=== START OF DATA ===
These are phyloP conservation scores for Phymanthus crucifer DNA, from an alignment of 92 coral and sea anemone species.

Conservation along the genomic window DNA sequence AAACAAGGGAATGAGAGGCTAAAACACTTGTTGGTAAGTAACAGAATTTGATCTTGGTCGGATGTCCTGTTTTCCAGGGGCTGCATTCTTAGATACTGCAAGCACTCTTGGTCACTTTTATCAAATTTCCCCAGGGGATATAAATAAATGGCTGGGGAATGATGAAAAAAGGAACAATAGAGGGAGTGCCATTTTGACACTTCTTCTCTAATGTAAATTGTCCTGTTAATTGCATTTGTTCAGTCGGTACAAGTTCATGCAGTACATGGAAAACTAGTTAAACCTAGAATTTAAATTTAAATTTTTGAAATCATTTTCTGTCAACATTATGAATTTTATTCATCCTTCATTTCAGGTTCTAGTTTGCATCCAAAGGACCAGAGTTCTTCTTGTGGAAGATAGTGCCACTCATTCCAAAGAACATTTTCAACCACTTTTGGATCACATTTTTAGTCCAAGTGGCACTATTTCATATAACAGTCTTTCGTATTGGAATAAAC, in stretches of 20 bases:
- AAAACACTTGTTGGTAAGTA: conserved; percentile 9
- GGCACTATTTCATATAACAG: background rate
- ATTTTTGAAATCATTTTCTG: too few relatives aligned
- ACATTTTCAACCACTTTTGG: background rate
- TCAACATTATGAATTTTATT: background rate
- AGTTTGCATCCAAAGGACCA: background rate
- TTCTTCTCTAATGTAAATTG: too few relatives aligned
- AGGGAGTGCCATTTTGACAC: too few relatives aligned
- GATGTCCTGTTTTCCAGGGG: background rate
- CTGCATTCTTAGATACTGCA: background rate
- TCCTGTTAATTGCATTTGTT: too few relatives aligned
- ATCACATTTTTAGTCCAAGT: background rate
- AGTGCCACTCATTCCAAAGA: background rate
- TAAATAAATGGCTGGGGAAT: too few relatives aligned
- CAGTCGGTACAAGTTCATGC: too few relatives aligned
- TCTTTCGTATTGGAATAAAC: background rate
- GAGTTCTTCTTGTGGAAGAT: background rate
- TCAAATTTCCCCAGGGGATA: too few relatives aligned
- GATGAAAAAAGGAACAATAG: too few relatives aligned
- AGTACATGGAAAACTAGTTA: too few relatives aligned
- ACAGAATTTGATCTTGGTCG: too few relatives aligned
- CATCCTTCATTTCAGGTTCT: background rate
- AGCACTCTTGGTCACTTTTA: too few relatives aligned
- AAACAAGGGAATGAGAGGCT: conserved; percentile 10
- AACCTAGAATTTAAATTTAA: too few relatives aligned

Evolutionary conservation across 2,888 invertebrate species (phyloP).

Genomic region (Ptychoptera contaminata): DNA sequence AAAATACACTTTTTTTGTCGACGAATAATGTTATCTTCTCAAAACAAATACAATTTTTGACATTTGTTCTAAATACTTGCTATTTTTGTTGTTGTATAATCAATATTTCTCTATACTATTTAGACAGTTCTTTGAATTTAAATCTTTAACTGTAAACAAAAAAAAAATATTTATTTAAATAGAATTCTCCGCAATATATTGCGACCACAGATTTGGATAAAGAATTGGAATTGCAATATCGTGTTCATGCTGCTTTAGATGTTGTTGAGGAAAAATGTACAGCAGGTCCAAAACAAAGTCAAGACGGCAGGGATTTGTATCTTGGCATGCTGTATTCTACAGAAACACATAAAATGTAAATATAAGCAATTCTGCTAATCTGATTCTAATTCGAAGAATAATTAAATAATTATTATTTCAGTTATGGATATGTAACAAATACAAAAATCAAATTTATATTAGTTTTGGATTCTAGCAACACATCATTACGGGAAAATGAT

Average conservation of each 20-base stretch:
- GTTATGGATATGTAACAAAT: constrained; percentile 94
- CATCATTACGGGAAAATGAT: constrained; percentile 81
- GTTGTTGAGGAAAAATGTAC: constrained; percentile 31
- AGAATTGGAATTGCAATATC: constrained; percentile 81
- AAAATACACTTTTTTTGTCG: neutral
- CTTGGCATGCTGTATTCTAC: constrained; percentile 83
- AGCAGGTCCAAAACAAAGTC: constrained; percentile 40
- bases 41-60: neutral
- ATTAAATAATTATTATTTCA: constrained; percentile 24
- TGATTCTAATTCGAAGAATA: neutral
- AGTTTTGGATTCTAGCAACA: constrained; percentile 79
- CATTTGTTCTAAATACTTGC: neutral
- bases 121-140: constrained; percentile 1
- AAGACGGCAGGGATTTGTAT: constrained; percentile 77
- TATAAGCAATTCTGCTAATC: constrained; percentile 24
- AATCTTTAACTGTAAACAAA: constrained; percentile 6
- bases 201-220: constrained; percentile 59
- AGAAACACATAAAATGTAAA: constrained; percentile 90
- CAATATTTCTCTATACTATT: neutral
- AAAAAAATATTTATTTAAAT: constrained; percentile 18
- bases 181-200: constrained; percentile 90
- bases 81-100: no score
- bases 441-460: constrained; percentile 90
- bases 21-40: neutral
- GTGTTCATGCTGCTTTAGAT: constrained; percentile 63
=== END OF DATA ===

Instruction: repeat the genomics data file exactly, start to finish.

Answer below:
These are phyloP conservation scores for Phymanthus crucifer DNA, from an alignment of 92 coral and sea anemone species.

Conservation along the genomic window DNA sequence AAACAAGGGAATGAGAGGCTAAAACACTTGTTGGTAAGTAACAGAATTTGATCTTGGTCGGATGTCCTGTTTTCCAGGGGCTGCATTCTTAGATACTGCAAGCACTCTTGGTCACTTTTATCAAATTTCCCCAGGGGATATAAATAAATGGCTGGGGAATGATGAAAAAAGGAACAATAGAGGGAGTGCCATTTTGACACTTCTTCTCTAATGTAAATTGTCCTGTTAATTGCATTTGTTCAGTCGGTACAAGTTCATGCAGTACATGGAAAACTAGTTAAACCTAGAATTTAAATTTAAATTTTTGAAATCATTTTCTGTCAACATTATGAATTTTATTCATCCTTCATTTCAGGTTCTAGTTTGCATCCAAAGGACCAGAGTTCTTCTTGTGGAAGATAGTGCCACTCATTCCAAAGAACATTTTCAACCACTTTTGGATCACATTTTTAGTCCAAGTGGCACTATTTCATATAACAGTCTTTCGTATTGGAATAAAC, in stretches of 20 bases:
- AAAACACTTGTTGGTAAGTA: conserved; percentile 9
- GGCACTATTTCATATAACAG: background rate
- ATTTTTGAAATCATTTTCTG: too few relatives aligned
- ACATTTTCAACCACTTTTGG: background rate
- TCAACATTATGAATTTTATT: background rate
- AGTTTGCATCCAAAGGACCA: background rate
- TTCTTCTCTAATGTAAATTG: too few relatives aligned
- AGGGAGTGCCATTTTGACAC: too few relatives aligned
- GATGTCCTGTTTTCCAGGGG: background rate
- CTGCATTCTTAGATACTGCA: background rate
- TCCTGTTAATTGCATTTGTT: too few relatives aligned
- ATCACATTTTTAGTCCAAGT: background rate
- AGTGCCACTCATTCCAAAGA: background rate
- TAAATAAATGGCTGGGGAAT: too few relatives aligned
- CAGTCGGTACAAGTTCATGC: too few relatives aligned
- TCTTTCGTATTGGAATAAAC: background rate
- GAGTTCTTCTTGTGGAAGAT: background rate
- TCAAATTTCCCCAGGGGATA: too few relatives aligned
- GATGAAAAAAGGAACAATAG: too few relatives aligned
- AGTACATGGAAAACTAGTTA: too few relatives aligned
- ACAGAATTTGATCTTGGTCG: too few relatives aligned
- CATCCTTCATTTCAGGTTCT: background rate
- AGCACTCTTGGTCACTTTTA: too few relatives aligned
- AAACAAGGGAATGAGAGGCT: conserved; percentile 10
- AACCTAGAATTTAAATTTAA: too few relatives aligned

Evolutionary conservation across 2,888 invertebrate species (phyloP).

Genomic region (Ptychoptera contaminata): DNA sequence AAAATACACTTTTTTTGTCGACGAATAATGTTATCTTCTCAAAACAAATACAATTTTTGACATTTGTTCTAAATACTTGCTATTTTTGTTGTTGTATAATCAATATTTCTCTATACTATTTAGACAGTTCTTTGAATTTAAATCTTTAACTGTAAACAAAAAAAAAATATTTATTTAAATAGAATTCTCCGCAATATATTGCGACCACAGATTTGGATAAAGAATTGGAATTGCAATATCGTGTTCATGCTGCTTTAGATGTTGTTGAGGAAAAATGTACAGCAGGTCCAAAACAAAGTCAAGACGGCAGGGATTTGTATCTTGGCATGCTGTATTCTACAGAAACACATAAAATGTAAATATAAGCAATTCTGCTAATCTGATTCTAATTCGAAGAATAATTAAATAATTATTATTTCAGTTATGGATATGTAACAAATACAAAAATCAAATTTATATTAGTTTTGGATTCTAGCAACACATCATTACGGGAAAATGAT

Average conservation of each 20-base stretch:
- GTTATGGATATGTAACAAAT: constrained; percentile 94
- CATCATTACGGGAAAATGAT: constrained; percentile 81
- GTTGTTGAGGAAAAATGTAC: constrained; percentile 31
- AGAATTGGAATTGCAATATC: constrained; percentile 81
- AAAATACACTTTTTTTGTCG: neutral
- CTTGGCATGCTGTATTCTAC: constrained; percentile 83
- AGCAGGTCCAAAACAAAGTC: constrained; percentile 40
- bases 41-60: neutral
- ATTAAATAATTATTATTTCA: constrained; percentile 24
- TGATTCTAATTCGAAGAATA: neutral
- AGTTTTGGATTCTAGCAACA: constrained; percentile 79
- CATTTGTTCTAAATACTTGC: neutral
- bases 121-140: constrained; percentile 1
- AAGACGGCAGGGATTTGTAT: constrained; percentile 77
- TATAAGCAATTCTGCTAATC: constrained; percentile 24
- AATCTTTAACTGTAAACAAA: constrained; percentile 6
- bases 201-220: constrained; percentile 59
- AGAAACACATAAAATGTAAA: constrained; percentile 90
- CAATATTTCTCTATACTATT: neutral
- AAAAAAATATTTATTTAAAT: constrained; percentile 18
- bases 181-200: constrained; percentile 90
- bases 81-100: no score
- bases 441-460: constrained; percentile 90
- bases 21-40: neutral
- GTGTTCATGCTGCTTTAGAT: constrained; percentile 63